Who Is The Best Player In The NBA?
MVP, although most of the time it is. The problem with granting the title of best player to the MVP is that the award tends to take team record into account. Obviously there is a correlation between being a great player and your team winning, however that’s not always the case.
For example, guys like Carmelo Anthony, Yao Ming, Jerry West, Isiah Thomas, Paul Pierce and Dwyane Wade have never won an MVP. That doesn’t mean they’ve never been in contention for the best player in the NBA at one point.
There’s a lot to look at when determining who’s the best in the NBA, including production, efficiency, defensive numbers, team success, +/- and plenty more. We can also look at playoff success, how they help their teammates and how often they get their coach fired (I’m looking at you, LeBron).
The Contenders (Alphabetical order):
These are 12 of the best players in the NBA based off stats and team success. Obviously there are some who are better than others, but without bias, these 12 players all are in contention for the best in the NBA.
Won’t win, but could give you a run for your money:
Westbrook seems to be criticized every time the playoffs come around, and most of it is justified. Since Durant left, his teams have had plenty of success in the regular season, yet he hasn’t made it out of the first round the past 3 seasons. The numbers don’t help Westbrook either. One of the only reasons he’s on this list is that he’s been averaging a triple double the past 3 seasons, yet he only had 1.8 offensive win shares this season, he shot 29% from 3 while taking 5.3 per game, and shot only 42% from the floor.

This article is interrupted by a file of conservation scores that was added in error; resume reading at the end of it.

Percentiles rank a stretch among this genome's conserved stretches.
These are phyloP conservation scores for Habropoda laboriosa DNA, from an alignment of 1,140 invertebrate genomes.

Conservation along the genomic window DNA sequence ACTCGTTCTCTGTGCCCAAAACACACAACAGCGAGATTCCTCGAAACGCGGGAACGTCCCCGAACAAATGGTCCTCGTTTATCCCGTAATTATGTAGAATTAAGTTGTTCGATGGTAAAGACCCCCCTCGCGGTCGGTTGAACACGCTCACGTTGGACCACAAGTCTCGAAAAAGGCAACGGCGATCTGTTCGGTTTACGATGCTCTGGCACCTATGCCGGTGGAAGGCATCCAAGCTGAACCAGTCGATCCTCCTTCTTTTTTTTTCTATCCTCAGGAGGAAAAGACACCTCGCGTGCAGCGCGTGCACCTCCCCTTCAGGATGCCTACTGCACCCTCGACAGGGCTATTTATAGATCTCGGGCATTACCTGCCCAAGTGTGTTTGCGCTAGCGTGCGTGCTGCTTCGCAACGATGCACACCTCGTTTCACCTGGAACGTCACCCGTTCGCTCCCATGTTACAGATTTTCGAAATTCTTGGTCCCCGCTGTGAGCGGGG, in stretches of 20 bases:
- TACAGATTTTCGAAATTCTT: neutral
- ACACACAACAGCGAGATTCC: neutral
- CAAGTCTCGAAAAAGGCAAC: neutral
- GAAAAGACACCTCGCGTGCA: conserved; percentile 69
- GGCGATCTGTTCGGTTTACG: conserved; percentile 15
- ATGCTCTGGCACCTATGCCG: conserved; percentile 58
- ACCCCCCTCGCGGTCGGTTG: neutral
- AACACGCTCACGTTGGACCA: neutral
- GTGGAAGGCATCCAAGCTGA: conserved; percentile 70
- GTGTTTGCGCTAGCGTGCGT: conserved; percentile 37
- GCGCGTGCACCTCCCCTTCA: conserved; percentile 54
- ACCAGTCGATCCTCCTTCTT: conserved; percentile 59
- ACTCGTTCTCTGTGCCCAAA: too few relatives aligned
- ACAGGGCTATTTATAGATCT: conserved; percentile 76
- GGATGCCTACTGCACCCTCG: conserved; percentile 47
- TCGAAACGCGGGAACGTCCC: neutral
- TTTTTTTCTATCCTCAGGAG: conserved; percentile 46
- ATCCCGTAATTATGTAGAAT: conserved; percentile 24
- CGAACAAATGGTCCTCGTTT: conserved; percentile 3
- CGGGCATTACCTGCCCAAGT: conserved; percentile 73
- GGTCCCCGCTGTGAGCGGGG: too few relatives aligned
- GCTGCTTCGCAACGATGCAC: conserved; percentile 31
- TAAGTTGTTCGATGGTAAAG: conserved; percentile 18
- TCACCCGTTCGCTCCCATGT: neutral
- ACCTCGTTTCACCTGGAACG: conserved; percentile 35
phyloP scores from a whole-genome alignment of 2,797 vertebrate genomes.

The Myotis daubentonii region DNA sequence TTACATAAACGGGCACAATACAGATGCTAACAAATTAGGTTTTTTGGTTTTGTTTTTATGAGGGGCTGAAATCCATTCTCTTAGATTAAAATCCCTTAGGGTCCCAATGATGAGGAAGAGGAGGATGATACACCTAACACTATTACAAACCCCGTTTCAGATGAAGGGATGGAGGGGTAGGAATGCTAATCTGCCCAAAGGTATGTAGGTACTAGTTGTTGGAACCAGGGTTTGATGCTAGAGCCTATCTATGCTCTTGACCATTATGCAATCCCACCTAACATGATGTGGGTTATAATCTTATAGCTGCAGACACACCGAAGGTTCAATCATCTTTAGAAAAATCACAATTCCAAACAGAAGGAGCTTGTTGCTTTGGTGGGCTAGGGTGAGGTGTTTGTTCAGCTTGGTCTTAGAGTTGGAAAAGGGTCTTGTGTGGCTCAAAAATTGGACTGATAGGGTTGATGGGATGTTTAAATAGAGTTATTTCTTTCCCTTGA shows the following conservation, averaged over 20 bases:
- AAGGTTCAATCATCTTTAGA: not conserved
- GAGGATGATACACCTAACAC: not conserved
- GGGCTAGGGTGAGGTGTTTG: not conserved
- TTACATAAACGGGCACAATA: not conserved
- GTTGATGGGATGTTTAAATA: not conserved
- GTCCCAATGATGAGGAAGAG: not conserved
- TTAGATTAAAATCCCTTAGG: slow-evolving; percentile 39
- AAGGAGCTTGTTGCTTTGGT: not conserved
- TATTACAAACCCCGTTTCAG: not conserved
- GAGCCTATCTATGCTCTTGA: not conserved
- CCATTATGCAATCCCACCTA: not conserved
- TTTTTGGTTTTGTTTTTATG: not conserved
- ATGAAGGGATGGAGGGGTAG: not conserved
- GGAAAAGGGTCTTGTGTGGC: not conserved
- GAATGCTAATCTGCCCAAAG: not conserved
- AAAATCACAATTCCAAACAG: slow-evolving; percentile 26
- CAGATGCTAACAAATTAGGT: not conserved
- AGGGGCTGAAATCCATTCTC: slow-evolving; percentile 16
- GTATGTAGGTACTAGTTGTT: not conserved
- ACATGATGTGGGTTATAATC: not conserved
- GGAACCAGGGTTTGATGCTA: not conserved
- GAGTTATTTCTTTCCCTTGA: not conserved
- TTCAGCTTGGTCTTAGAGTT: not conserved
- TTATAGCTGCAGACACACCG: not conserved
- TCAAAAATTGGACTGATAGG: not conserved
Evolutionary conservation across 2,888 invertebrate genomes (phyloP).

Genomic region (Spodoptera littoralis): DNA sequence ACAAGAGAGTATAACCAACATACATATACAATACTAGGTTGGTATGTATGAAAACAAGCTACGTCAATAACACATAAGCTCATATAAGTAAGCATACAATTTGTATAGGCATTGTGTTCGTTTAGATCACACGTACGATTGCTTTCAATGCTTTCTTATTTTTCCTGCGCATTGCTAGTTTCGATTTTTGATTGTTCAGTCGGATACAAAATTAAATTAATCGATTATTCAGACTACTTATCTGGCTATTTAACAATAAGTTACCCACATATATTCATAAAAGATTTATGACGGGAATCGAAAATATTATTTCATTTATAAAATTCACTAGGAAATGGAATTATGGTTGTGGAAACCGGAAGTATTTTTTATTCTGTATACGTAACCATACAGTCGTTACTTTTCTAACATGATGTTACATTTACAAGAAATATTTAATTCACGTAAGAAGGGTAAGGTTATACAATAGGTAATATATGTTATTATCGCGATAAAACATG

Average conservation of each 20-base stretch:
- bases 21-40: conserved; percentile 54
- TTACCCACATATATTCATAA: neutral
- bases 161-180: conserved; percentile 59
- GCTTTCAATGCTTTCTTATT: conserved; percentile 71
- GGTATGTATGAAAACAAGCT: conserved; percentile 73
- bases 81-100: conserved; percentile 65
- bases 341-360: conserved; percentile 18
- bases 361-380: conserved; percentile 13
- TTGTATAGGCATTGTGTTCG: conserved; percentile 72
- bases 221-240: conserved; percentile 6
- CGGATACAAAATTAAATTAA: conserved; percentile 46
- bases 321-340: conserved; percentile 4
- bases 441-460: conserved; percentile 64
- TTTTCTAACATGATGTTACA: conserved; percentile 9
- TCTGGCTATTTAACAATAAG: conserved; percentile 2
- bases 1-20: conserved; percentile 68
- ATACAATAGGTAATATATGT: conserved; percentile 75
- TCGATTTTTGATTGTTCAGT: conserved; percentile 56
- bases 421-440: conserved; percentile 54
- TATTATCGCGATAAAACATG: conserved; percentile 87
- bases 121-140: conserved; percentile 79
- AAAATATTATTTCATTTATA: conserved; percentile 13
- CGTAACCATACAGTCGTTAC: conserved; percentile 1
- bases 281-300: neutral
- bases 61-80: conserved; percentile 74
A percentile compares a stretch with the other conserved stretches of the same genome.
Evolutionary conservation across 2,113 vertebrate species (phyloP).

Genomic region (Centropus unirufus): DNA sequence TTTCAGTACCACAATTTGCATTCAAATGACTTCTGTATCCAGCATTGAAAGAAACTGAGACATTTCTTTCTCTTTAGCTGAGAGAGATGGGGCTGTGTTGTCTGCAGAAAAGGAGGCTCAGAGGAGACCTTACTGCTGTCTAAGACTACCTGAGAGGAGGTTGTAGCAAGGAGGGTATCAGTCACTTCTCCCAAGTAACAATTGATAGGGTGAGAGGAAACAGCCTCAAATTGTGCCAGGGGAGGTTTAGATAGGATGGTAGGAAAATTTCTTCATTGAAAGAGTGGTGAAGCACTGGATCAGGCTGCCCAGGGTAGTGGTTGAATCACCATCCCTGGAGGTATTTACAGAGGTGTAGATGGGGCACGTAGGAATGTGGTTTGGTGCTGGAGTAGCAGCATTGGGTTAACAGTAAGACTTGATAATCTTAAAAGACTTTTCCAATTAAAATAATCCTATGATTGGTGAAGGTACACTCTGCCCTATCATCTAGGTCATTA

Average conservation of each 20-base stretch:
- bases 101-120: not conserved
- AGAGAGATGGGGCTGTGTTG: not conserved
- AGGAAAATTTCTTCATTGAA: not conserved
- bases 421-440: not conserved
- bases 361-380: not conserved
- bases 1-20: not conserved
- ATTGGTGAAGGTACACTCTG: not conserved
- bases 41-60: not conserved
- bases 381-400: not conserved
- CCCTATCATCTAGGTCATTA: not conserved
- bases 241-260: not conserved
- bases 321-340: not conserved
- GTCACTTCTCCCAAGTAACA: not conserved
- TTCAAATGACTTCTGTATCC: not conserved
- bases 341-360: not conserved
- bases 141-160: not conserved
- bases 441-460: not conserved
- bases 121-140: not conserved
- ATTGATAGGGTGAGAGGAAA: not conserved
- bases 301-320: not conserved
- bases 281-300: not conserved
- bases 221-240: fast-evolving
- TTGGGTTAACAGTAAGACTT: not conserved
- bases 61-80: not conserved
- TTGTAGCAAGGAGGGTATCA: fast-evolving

Rudy Gobert, in my opinion, is the most underrated player in basketball. He deserves to be on this list, and his stats are off the charts. He lead the league in eFG%, 4th in offensive win shares, 2nd in defensive win shares, 2nd in total win shares, 1st in defensive +/-, 3rd in offensive rating, 3rd in blocks and 3rd in rebounds. Those are a lot of stats thrown at you, but they do mean something. He’s the only player in the NBA to be top 5 in all of those categories, and his impact is felt in game. He’s not the best player in the NBA, and the Jazz aren’t great, but he more than deserves to be on this list.
Nikola Jokic had a breakout campaign for Denver this season. One of the few centers in the NBA who is a ball handler, Jokic lead the young Nuggets team to the 2 seed in the West, their first playoff appearance since 2013. Jokic was 7th in offensive win shares and 9th in defensive win shares, averaging 20.1 PPG, 10.8 RPG, 7.3 AST and 1.4STL. He’s in contention for the best big man in the NBA with Joel Embiid and Karl-Anthony Towns, and certainly has the potential to reach the top of this list in his career.